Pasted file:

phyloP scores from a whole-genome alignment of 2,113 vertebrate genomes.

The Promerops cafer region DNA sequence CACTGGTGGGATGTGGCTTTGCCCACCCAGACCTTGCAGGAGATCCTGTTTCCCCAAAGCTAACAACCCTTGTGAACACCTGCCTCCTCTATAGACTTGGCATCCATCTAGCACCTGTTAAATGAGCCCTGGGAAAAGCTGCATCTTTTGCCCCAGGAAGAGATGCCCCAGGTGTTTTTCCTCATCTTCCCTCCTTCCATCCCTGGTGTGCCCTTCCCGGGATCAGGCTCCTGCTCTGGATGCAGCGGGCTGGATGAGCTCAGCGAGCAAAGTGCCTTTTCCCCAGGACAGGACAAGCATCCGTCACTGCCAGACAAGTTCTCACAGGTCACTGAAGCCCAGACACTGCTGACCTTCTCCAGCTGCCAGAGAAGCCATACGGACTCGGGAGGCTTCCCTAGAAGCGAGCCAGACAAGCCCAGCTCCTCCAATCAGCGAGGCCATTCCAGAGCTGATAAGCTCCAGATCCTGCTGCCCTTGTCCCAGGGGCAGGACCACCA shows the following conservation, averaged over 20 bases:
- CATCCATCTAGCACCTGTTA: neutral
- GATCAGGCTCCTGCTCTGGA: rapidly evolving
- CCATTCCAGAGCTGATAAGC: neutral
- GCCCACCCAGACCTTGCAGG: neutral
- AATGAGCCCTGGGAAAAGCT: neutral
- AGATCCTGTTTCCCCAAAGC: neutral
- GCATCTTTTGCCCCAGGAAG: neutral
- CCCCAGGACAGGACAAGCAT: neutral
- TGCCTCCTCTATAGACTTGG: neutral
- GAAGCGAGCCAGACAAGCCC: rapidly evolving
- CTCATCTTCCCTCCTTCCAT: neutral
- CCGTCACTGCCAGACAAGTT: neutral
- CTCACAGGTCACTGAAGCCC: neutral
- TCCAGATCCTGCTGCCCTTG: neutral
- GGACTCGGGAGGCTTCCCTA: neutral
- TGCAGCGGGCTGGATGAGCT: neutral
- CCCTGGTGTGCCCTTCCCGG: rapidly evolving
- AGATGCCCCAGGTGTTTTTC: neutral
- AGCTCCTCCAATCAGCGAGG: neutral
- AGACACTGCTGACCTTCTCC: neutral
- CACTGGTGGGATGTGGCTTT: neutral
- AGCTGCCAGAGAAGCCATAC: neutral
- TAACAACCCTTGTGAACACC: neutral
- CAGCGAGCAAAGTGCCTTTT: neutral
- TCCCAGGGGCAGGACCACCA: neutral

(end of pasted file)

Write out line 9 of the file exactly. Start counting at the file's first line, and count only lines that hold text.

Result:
- GCATCTTTTGCCCCAGGAAG: neutral